Dental emergencies more prevalent during summer - WAFF-TV: News, Weather and Sports for Huntsville, AL

Dental emergencies more prevalent during summer

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Summer play time can lead to lost or broken teeth. Summer play time can lead to lost or broken teeth.
DECATUR, AL (WAFF) -

Summer play time is fun time for kids, but when accidents happen, a tooth can be broken, loosened or even fall out.  

Dr. Marc Masterson said they don't try to repair baby teeth, but when accidents happen to older kids with permanent teeth, they try everything to save the tooth. 

"Number one: Keep it wet and keep it wet in as neutral a solution as you can.  Milk qualifies, your saliva qualifies, and water - all that qualifies," said Masterson.

Austin Grimes, 15, was in an accident last year that cost him one tooth and very nearly cost him more. His mom, April Cantrell, said it was a freak accident when her son and daughter went to the grocery store. It started when he returned the grocery cart. 

"When he pushed it back into the return, there were other buggies in the return and he pushed his buggy into the next buggy and when you do that, the flap comes up and lays on top," said Cantrell.

But that flap kept coming and hit him in the mouth. 

"And he had braces on and with a heavy wire. It hit his mouth and it knocked these two teeth down and back, out of the socket. They were still hanging there by the braces," added Cantrell.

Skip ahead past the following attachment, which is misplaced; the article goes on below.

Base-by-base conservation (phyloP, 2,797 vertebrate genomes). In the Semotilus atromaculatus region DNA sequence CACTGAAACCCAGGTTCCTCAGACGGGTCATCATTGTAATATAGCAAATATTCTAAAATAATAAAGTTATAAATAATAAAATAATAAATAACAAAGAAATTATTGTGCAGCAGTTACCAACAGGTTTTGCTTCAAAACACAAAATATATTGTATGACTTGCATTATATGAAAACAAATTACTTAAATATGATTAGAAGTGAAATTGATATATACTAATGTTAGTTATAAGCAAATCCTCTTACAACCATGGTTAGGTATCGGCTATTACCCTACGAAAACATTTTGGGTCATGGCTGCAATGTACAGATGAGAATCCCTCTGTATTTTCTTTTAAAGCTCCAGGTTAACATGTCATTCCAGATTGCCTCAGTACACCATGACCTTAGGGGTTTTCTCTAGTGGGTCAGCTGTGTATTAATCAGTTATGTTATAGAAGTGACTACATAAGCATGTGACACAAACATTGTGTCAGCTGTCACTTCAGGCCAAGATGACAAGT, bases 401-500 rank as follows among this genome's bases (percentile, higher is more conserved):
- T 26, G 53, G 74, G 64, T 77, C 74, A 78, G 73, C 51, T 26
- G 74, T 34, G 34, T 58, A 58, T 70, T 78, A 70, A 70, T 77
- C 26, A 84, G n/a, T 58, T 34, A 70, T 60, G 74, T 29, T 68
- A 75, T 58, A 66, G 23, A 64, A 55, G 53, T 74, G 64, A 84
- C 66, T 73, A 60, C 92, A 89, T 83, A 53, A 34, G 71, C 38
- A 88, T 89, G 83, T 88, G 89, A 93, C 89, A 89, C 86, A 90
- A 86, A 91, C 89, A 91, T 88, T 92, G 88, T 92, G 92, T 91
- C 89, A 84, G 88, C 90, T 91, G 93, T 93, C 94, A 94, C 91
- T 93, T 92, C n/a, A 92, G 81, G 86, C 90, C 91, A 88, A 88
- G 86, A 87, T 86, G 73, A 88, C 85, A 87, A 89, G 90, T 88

Damage on the bottom was worse with damage to the teeth and gum line. 

"We went to the hospital first and got a hold of Dr. Marc," said Cantrell, who was frantic at the time. "[Be]cause it was late at night, when Dr. Marc got here, we went to the office in Huntsville."

Masterson had the task of putting Austin's mouth back together. The tooth that ended up in the parking lot couldn't be saved. Austin will have a flipper first and an implant later. His mom couldn't be more pleased.

"He did an amazing job saving the three teeth that were in his mouth," she said.

Doctors say there are also time constraints when it comes to trying to save a tooth.

"That's probably equally as critical.  We know that within 30 minutes, if we can get the tooth back in its correct place, the chances for survival are much better.  When we get 30 to 60 minutes, it starts to lessen.  Post 60 minutes there's a very poor success rate," said Masterson.

By keeping the tooth wet and getting dental care quickly, the odds of keeping a healthy smile improve significantly.

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